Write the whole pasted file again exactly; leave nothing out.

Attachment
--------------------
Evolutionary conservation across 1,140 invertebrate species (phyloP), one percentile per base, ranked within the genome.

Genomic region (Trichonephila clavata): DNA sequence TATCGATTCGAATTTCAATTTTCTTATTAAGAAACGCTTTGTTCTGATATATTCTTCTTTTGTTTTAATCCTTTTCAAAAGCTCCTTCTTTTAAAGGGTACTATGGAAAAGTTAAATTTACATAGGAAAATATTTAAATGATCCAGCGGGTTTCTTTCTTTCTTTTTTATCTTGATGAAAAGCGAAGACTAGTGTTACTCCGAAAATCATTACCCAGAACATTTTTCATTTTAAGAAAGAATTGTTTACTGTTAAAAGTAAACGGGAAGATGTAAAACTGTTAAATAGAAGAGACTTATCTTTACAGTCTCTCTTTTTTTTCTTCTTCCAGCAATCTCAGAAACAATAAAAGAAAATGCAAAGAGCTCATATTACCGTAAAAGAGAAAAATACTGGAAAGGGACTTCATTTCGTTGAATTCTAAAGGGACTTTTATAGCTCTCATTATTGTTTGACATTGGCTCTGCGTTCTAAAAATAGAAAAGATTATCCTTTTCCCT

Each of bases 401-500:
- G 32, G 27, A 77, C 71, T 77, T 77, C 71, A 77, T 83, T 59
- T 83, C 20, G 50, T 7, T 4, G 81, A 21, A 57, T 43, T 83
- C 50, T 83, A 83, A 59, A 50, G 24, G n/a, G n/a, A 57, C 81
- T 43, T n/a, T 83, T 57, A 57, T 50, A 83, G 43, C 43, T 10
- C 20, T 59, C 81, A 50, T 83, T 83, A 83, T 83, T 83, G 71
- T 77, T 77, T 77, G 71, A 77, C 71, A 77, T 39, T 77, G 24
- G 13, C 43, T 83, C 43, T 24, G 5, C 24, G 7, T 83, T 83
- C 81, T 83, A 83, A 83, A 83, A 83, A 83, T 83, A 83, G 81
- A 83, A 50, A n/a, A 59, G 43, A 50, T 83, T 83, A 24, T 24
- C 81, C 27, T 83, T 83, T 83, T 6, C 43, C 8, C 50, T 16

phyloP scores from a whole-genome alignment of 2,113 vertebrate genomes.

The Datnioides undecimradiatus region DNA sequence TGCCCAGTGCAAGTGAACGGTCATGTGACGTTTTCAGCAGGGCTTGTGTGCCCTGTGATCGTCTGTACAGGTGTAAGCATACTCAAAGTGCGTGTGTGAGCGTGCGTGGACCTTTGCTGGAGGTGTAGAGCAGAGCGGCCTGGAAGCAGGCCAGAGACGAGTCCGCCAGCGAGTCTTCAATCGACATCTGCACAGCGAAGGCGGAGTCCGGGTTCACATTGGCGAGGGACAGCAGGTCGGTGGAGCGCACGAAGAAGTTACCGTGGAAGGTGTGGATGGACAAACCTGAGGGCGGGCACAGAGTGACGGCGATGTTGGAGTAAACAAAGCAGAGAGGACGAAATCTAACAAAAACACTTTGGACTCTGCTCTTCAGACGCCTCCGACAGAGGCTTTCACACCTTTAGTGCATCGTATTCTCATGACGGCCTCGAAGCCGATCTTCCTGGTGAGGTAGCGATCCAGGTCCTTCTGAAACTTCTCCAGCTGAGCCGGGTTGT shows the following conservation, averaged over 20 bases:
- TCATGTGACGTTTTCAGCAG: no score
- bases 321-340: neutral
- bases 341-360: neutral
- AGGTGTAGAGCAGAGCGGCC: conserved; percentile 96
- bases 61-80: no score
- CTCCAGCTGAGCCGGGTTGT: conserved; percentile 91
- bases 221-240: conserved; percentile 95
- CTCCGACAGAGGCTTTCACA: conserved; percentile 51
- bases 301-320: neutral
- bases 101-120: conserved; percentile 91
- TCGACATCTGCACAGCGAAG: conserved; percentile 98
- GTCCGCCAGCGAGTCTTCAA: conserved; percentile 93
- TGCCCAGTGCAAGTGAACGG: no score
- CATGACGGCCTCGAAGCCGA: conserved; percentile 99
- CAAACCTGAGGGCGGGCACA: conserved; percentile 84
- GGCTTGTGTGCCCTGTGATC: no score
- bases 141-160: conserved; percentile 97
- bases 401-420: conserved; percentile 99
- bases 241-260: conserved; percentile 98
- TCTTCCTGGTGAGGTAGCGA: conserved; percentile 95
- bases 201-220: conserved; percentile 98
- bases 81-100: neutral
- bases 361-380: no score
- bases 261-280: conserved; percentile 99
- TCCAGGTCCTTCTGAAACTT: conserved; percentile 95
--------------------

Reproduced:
Evolutionary conservation across 1,140 invertebrate species (phyloP), one percentile per base, ranked within the genome.

Genomic region (Trichonephila clavata): DNA sequence TATCGATTCGAATTTCAATTTTCTTATTAAGAAACGCTTTGTTCTGATATATTCTTCTTTTGTTTTAATCCTTTTCAAAAGCTCCTTCTTTTAAAGGGTACTATGGAAAAGTTAAATTTACATAGGAAAATATTTAAATGATCCAGCGGGTTTCTTTCTTTCTTTTTTATCTTGATGAAAAGCGAAGACTAGTGTTACTCCGAAAATCATTACCCAGAACATTTTTCATTTTAAGAAAGAATTGTTTACTGTTAAAAGTAAACGGGAAGATGTAAAACTGTTAAATAGAAGAGACTTATCTTTACAGTCTCTCTTTTTTTTCTTCTTCCAGCAATCTCAGAAACAATAAAAGAAAATGCAAAGAGCTCATATTACCGTAAAAGAGAAAAATACTGGAAAGGGACTTCATTTCGTTGAATTCTAAAGGGACTTTTATAGCTCTCATTATTGTTTGACATTGGCTCTGCGTTCTAAAAATAGAAAAGATTATCCTTTTCCCT

Each of bases 401-500:
- G 32, G 27, A 77, C 71, T 77, T 77, C 71, A 77, T 83, T 59
- T 83, C 20, G 50, T 7, T 4, G 81, A 21, A 57, T 43, T 83
- C 50, T 83, A 83, A 59, A 50, G 24, G n/a, G n/a, A 57, C 81
- T 43, T n/a, T 83, T 57, A 57, T 50, A 83, G 43, C 43, T 10
- C 20, T 59, C 81, A 50, T 83, T 83, A 83, T 83, T 83, G 71
- T 77, T 77, T 77, G 71, A 77, C 71, A 77, T 39, T 77, G 24
- G 13, C 43, T 83, C 43, T 24, G 5, C 24, G 7, T 83, T 83
- C 81, T 83, A 83, A 83, A 83, A 83, A 83, T 83, A 83, G 81
- A 83, A 50, A n/a, A 59, G 43, A 50, T 83, T 83, A 24, T 24
- C 81, C 27, T 83, T 83, T 83, T 6, C 43, C 8, C 50, T 16

phyloP scores from a whole-genome alignment of 2,113 vertebrate genomes.

The Datnioides undecimradiatus region DNA sequence TGCCCAGTGCAAGTGAACGGTCATGTGACGTTTTCAGCAGGGCTTGTGTGCCCTGTGATCGTCTGTACAGGTGTAAGCATACTCAAAGTGCGTGTGTGAGCGTGCGTGGACCTTTGCTGGAGGTGTAGAGCAGAGCGGCCTGGAAGCAGGCCAGAGACGAGTCCGCCAGCGAGTCTTCAATCGACATCTGCACAGCGAAGGCGGAGTCCGGGTTCACATTGGCGAGGGACAGCAGGTCGGTGGAGCGCACGAAGAAGTTACCGTGGAAGGTGTGGATGGACAAACCTGAGGGCGGGCACAGAGTGACGGCGATGTTGGAGTAAACAAAGCAGAGAGGACGAAATCTAACAAAAACACTTTGGACTCTGCTCTTCAGACGCCTCCGACAGAGGCTTTCACACCTTTAGTGCATCGTATTCTCATGACGGCCTCGAAGCCGATCTTCCTGGTGAGGTAGCGATCCAGGTCCTTCTGAAACTTCTCCAGCTGAGCCGGGTTGT shows the following conservation, averaged over 20 bases:
- TCATGTGACGTTTTCAGCAG: no score
- bases 321-340: neutral
- bases 341-360: neutral
- AGGTGTAGAGCAGAGCGGCC: conserved; percentile 96
- bases 61-80: no score
- CTCCAGCTGAGCCGGGTTGT: conserved; percentile 91
- bases 221-240: conserved; percentile 95
- CTCCGACAGAGGCTTTCACA: conserved; percentile 51
- bases 301-320: neutral
- bases 101-120: conserved; percentile 91
- TCGACATCTGCACAGCGAAG: conserved; percentile 98
- GTCCGCCAGCGAGTCTTCAA: conserved; percentile 93
- TGCCCAGTGCAAGTGAACGG: no score
- CATGACGGCCTCGAAGCCGA: conserved; percentile 99
- CAAACCTGAGGGCGGGCACA: conserved; percentile 84
- GGCTTGTGTGCCCTGTGATC: no score
- bases 141-160: conserved; percentile 97
- bases 401-420: conserved; percentile 99
- bases 241-260: conserved; percentile 98
- TCTTCCTGGTGAGGTAGCGA: conserved; percentile 95
- bases 201-220: conserved; percentile 98
- bases 81-100: neutral
- bases 361-380: no score
- bases 261-280: conserved; percentile 99
- TCCAGGTCCTTCTGAAACTT: conserved; percentile 95